Accuracy of Screening Tests

There are two major components of screening for osteoporosis: assessment of risk factors and BMD measurement. Older age, low body mass index (BMI), and not using estrogen replacement are associated with increased risk of osteoporosis and fracture. Other risk factors include white or Asian ancestry, positive family history, tobacco use, and low levels of weight-bearing physical activity (Melton et al., 1989). The WHO FRAX is a common assessment tool.* Other specific instruments, such as the Osteoporosis Risk Assessment Instrument (ORAI) and the Simple Calculated Osteoporosis Risk Estimation (SCORE) tool, use these risk factors to identify women at increased risk for fracture or low BMD. The ORAI has sensitivity of 94% and specificity of 41%, and the SCORE has sensitivity of 91% and specificity of 40% (Nelson and Helfand, 2002).

The BMD measured at the femoral neck by dual-energy x-ray absorptiometry (DEXA) is the most validated predictor of hip fractures. Several other methods for measuring BMD include single-photon absorptiometry, ultrasound, quantitative CT, single-energy x-ray absorptiometry, and peripheral quantitative CT. The results between tests are not highly correlated with one another, and the likelihood of a diagnosis of osteoporosis varies greatly depending on the site and type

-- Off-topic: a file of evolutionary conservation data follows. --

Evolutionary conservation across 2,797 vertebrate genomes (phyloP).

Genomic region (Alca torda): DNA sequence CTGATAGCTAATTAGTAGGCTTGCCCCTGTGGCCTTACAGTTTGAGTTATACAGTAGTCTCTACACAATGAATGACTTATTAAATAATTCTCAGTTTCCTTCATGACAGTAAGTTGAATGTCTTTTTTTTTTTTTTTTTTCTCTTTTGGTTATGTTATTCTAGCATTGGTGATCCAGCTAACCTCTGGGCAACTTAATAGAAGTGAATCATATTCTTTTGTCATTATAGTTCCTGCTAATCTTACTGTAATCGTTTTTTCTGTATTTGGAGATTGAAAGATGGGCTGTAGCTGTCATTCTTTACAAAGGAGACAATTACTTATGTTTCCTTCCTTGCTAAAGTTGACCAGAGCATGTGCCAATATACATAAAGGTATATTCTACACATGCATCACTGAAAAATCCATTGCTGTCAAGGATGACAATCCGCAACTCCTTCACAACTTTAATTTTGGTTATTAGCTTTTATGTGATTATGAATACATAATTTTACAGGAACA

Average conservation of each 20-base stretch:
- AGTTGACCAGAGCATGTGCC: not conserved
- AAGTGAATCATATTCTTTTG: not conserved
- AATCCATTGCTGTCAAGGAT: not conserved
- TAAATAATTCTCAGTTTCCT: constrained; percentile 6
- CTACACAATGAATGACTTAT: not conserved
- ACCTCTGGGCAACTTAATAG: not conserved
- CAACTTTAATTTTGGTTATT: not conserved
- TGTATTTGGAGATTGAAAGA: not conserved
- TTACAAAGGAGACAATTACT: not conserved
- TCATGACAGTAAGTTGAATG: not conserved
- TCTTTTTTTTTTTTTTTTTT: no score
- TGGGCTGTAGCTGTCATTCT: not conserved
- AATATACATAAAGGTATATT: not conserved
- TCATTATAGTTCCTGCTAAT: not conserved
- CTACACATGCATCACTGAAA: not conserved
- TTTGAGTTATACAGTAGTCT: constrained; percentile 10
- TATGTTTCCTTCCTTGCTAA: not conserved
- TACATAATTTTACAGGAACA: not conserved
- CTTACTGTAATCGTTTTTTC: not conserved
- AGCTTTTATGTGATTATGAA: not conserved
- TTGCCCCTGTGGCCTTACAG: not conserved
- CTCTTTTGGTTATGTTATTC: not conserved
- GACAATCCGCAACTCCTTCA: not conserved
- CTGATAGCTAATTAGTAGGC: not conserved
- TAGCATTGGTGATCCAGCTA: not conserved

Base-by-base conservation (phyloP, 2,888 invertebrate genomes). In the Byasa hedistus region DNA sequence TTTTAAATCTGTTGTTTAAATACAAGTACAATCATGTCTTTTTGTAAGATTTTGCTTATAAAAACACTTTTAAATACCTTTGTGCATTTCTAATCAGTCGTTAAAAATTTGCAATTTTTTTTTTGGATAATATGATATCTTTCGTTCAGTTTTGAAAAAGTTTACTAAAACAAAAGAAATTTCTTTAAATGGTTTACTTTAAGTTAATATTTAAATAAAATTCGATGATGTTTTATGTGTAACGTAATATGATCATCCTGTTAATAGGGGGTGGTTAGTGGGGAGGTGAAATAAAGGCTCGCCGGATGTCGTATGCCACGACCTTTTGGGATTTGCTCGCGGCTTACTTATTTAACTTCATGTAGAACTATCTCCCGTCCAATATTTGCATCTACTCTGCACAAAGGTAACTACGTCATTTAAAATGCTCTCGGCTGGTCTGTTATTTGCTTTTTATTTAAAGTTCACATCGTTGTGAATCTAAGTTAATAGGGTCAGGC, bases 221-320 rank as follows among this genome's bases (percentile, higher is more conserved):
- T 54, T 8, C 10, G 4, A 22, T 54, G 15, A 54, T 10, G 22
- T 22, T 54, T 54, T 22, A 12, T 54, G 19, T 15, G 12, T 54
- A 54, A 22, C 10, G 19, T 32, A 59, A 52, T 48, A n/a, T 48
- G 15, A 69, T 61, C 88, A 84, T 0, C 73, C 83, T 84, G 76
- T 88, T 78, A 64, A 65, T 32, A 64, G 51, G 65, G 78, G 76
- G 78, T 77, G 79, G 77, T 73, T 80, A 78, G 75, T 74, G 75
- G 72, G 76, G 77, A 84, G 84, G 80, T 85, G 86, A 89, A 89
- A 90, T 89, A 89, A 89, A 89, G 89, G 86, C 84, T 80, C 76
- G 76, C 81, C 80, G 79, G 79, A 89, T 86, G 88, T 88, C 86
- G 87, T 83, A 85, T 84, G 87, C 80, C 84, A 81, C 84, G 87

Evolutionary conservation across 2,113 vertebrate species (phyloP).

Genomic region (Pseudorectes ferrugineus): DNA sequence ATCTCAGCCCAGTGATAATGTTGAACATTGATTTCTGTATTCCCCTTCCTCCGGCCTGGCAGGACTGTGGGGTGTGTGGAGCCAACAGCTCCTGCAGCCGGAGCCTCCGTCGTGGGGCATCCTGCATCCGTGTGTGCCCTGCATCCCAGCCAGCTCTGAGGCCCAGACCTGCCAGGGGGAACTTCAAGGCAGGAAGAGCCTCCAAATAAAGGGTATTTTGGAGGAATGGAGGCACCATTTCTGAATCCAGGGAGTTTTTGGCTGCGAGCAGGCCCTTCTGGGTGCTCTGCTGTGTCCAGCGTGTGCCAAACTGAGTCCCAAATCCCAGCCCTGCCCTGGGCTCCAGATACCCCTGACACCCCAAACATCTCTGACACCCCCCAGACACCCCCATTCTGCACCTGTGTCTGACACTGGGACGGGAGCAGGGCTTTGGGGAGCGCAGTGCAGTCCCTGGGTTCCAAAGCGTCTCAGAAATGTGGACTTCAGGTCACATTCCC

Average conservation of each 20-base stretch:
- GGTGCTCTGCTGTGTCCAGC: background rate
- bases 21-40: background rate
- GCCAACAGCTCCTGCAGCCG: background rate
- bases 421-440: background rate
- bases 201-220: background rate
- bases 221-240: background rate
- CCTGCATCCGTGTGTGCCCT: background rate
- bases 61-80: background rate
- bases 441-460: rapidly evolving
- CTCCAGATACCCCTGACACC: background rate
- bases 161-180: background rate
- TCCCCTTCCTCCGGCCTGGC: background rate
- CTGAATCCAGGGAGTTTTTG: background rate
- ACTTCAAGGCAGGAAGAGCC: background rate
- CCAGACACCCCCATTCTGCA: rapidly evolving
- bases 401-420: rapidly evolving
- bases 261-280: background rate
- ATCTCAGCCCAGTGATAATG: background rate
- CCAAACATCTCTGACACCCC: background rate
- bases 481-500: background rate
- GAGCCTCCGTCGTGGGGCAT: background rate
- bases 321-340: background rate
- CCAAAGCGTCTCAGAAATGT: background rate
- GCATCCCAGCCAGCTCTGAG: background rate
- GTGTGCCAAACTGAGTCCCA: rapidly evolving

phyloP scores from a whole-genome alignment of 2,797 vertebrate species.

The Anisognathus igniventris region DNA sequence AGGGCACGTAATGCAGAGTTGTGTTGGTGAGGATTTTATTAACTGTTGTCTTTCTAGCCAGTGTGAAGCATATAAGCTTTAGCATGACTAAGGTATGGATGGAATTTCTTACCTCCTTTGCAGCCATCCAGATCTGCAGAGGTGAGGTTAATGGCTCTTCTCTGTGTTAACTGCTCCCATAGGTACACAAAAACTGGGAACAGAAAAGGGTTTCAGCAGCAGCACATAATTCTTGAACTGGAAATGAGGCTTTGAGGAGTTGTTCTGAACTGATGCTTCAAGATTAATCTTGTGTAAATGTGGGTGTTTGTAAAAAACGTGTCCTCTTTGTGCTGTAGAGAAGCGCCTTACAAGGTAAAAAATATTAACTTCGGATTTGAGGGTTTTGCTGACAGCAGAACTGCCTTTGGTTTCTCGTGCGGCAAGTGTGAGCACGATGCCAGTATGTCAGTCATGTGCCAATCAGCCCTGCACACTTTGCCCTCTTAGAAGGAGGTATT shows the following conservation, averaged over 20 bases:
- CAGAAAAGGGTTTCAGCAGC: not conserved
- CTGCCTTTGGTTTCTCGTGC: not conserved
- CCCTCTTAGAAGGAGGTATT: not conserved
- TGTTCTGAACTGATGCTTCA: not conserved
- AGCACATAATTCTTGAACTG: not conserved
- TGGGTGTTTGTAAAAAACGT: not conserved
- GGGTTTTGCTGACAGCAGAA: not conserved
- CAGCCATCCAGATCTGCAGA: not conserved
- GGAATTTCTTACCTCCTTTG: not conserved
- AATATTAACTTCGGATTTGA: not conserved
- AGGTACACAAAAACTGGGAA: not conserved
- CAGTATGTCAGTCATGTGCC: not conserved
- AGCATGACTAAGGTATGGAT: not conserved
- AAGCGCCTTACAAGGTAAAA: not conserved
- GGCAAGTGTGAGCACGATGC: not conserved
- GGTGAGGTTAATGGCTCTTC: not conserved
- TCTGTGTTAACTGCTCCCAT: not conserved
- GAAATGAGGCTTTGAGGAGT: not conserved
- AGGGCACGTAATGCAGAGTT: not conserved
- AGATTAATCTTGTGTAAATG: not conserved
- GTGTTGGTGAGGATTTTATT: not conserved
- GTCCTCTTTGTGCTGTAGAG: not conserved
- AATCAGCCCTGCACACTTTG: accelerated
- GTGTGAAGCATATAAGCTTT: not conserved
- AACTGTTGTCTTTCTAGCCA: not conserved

of test used, number of sites tested, brand of densitometer, and relevance of the reference range.

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